WOSTER: A look back at the 'Liar's Tax'
Time was, South Dakota asked its citizens to wander through their homes and garages once a year and make a list of their personal property.
Until 1978, the state taxed such property. I remember walking around in our rented home on North Conklin in Sioux Falls in the late 1960s. A beat-up electric drill, Nancy's modest collection of jewelry, shelves of books, our portable record player, a Sears, Roebuck and Co. washing machine and so on. I pondered which belonged on the list and which were not considered personal property. I balked briefly at listing the 12-string guitar Nancy bought me for $40 at a pawn shop in St. Paul. Being a responsible citizen, I eventually wrote it down.
Nancy was in college at St. Catherine's when she scouted the Twin Cities' pawn shops for a serviceable 12-string acoustic guitar. I'd been playing (not well, but enthusiastically) a six-string guitar since my early teen years. Six strings satisfied me until I visited Nancy at college one weekend and we saw Dave Ray playing 12-string blues at the Triangle Bar near the West Bank. I had to have such an instrument, and Nancy came through for Christmas that year. (I gave her a cedar-lined hope chest.)
But, we are talking taxes here. When we moved from Sioux Falls to Pierre in the fall of 1969, we left a forwarding address. Even so, the county we left was slow to catch up with us for personal property tax purposes. Revenue from the personal property tax went to local governments, you see. When the old bill finally found its way to our residence in Pierre, it included a late-payment penalty. I protested, "I never got a bill.'' "Not our problem,'' they replied. We paid. Can't fight county hall.
The self-listing nature of the tax encouraged otherwise upstanding citizens to fudge a little on their inventory of belongings. I recall the late Sen. George Shanard, of Mitchell, saying he checked tax records and found only two diamond rings listed in his county. Maybe none of the married couples exchanged rings, he suggested.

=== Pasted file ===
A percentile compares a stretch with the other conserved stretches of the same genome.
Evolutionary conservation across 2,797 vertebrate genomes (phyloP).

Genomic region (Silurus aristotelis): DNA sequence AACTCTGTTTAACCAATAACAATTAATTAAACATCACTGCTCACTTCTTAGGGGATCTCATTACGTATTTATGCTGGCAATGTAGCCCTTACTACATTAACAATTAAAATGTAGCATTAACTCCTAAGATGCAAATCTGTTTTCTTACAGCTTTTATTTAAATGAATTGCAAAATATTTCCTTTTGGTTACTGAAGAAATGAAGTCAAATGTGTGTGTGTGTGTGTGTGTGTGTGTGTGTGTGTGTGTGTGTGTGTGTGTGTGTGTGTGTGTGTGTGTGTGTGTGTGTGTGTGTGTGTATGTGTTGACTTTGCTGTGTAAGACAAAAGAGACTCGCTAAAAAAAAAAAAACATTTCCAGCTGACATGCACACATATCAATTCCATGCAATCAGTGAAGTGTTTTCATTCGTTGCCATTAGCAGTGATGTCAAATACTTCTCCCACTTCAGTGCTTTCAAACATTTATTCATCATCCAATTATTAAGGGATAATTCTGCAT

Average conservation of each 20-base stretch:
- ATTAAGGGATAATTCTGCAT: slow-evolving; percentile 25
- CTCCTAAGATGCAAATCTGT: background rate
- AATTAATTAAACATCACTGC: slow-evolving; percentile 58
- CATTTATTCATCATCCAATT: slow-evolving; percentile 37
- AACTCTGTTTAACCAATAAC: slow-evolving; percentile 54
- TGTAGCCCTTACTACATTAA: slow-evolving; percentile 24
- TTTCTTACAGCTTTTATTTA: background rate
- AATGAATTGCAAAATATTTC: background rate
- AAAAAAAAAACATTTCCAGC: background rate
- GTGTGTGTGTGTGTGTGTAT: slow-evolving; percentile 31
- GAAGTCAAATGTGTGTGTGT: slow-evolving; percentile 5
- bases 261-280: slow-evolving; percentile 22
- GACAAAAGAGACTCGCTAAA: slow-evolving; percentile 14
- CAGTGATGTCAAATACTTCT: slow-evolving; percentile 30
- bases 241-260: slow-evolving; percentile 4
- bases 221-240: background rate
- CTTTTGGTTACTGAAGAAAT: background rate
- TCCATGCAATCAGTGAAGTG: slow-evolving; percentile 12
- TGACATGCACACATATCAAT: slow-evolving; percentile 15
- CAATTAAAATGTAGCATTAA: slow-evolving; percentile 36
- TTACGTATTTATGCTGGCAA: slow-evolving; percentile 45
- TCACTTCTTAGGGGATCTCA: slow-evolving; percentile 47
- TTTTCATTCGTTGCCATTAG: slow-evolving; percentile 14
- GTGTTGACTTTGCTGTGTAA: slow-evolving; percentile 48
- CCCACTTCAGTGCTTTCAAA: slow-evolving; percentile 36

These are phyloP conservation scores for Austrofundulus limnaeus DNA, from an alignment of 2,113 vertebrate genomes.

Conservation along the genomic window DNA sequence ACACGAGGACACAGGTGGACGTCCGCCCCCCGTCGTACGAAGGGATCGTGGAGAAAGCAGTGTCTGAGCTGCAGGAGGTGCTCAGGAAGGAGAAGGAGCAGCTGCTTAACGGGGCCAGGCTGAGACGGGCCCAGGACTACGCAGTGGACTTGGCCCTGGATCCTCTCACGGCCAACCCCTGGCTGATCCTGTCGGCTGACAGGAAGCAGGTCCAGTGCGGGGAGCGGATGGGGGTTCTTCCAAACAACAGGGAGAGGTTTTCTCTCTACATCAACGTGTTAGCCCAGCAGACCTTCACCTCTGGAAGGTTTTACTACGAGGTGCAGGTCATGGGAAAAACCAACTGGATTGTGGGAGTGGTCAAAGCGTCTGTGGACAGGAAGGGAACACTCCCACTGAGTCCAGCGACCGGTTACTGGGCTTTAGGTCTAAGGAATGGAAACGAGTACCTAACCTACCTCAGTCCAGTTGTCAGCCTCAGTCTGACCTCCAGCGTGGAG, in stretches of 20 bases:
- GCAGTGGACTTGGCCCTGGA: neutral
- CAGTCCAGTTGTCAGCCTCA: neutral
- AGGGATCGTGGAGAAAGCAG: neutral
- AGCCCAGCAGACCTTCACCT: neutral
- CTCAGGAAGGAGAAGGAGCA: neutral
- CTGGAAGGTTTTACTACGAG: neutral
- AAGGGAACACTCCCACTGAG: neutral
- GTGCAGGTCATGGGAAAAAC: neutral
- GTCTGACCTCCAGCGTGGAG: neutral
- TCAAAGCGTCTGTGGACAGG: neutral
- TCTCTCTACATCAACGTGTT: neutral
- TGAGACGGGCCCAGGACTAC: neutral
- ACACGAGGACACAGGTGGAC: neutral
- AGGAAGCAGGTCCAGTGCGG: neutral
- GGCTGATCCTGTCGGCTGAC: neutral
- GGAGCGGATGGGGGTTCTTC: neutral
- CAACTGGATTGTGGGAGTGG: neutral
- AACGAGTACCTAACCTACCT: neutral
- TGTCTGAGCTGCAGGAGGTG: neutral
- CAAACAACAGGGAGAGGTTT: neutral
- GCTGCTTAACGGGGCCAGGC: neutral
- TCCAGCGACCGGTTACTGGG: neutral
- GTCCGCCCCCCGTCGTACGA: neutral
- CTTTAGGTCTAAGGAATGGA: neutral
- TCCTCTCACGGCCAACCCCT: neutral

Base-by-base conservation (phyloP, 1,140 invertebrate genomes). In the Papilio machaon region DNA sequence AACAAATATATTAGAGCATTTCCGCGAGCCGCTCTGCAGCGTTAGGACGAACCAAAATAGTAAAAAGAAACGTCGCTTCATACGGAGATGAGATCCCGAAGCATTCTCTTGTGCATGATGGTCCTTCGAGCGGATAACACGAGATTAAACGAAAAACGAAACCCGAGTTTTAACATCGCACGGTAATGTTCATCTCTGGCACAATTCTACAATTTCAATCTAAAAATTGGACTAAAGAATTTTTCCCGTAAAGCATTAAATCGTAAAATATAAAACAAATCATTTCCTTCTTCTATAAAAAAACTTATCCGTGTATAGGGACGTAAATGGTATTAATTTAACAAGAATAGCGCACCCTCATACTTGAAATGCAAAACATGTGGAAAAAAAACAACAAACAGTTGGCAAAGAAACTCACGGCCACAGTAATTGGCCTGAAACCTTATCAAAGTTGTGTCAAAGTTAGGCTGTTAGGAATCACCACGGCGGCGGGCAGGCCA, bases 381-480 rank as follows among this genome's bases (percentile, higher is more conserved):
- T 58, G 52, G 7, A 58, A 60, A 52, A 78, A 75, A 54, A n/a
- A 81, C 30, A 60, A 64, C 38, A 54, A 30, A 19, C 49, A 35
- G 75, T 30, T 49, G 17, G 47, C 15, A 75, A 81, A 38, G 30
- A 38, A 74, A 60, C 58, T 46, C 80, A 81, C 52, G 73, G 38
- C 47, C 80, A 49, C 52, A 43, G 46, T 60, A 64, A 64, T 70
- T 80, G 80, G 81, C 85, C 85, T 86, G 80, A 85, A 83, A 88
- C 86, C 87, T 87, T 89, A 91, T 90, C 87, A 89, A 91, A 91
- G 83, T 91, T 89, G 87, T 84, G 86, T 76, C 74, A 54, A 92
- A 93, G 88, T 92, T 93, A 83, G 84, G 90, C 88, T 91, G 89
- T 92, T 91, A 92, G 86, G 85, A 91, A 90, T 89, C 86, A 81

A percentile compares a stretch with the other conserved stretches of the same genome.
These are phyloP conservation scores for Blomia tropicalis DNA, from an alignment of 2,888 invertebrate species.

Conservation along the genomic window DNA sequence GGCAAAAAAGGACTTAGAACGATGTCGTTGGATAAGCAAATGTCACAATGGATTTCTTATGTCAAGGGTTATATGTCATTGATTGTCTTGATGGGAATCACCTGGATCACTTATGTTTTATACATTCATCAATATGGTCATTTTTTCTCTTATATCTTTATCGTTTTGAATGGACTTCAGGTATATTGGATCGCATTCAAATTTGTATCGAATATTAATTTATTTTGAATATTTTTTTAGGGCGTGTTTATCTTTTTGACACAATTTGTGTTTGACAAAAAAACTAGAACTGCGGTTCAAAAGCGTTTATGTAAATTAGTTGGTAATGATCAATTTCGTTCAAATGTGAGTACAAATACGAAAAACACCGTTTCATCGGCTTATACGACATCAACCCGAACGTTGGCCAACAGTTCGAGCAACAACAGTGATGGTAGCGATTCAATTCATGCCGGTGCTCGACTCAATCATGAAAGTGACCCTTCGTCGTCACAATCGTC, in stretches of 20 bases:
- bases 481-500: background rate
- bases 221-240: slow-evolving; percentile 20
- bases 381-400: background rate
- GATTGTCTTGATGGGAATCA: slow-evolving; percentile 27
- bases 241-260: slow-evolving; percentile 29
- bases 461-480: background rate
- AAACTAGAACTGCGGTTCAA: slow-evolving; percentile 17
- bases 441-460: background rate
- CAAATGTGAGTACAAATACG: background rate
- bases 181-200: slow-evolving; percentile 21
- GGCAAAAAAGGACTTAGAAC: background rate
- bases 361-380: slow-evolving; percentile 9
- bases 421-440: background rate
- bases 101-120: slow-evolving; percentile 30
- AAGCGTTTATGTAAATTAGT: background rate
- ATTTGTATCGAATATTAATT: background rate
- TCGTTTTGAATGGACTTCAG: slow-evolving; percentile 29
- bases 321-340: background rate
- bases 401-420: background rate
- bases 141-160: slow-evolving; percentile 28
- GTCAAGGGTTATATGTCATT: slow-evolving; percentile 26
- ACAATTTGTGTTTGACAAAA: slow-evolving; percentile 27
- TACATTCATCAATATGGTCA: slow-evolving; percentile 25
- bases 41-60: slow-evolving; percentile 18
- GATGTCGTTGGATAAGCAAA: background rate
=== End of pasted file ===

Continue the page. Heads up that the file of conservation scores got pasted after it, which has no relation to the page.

By 1978 — 40 sessions of the South Dakota Legislature ago — the personal property tax had fallen out of favor. Nobody liked it. More than a few citizens were less than cash-register honest in their filings. People routinely called it the "Liar's Tax.'' Buoyed by a $16 million budget surplus, then-Gov. Dick Kneip and the legislators decided to repeal the tax. They also pledged that the state would make up the revenue local governments would lose. That turned out to be $40.7 million.
What's that, you say? The math doesn't work? $16 million surplus and $40 million in lost revenue? You're right, but legislators could do the math, too, some of them. They took a bold step and raised the state sales tax. But, wait, you stammer, 1978 was an election year. It's great to repeal a tax just before an election, but not so great to increase another. True enough. The Legislature created a committee to seek other ways to replace the missing revenue. If that committee failed to find alternatives, the sales tax increase would kick in. "I'd gladly pay you Tuesday for a hamburger today,'' as Wimpy in the Popeye comics said.
As I recall, the committee, and the 1979 Legislature, found ways to broaden the sales tax, raising more money while allowing the increase to fall back to where it had been. They enacted a contractor's excise tax and tweaked a few other things to raise about $40 million. No more Liar's Tax.
I bought a new 12-string about that time. Gave the old one to Nancy's kid brother. Last time I saw it, the strings and tuning pegs were gone, it was painted a sea-foam green and it had a hole punched in the sound box. I was glad Dave Ray wasn't around to see what someone had done to a 12-string guitar. (In his hands, it could have made magic. In mine, it had made sounds that sometimes were even harmonious.)
We still have the hope chest. I don't recall ever listing it for personal property tax purposes. Lucky they repealed that thing.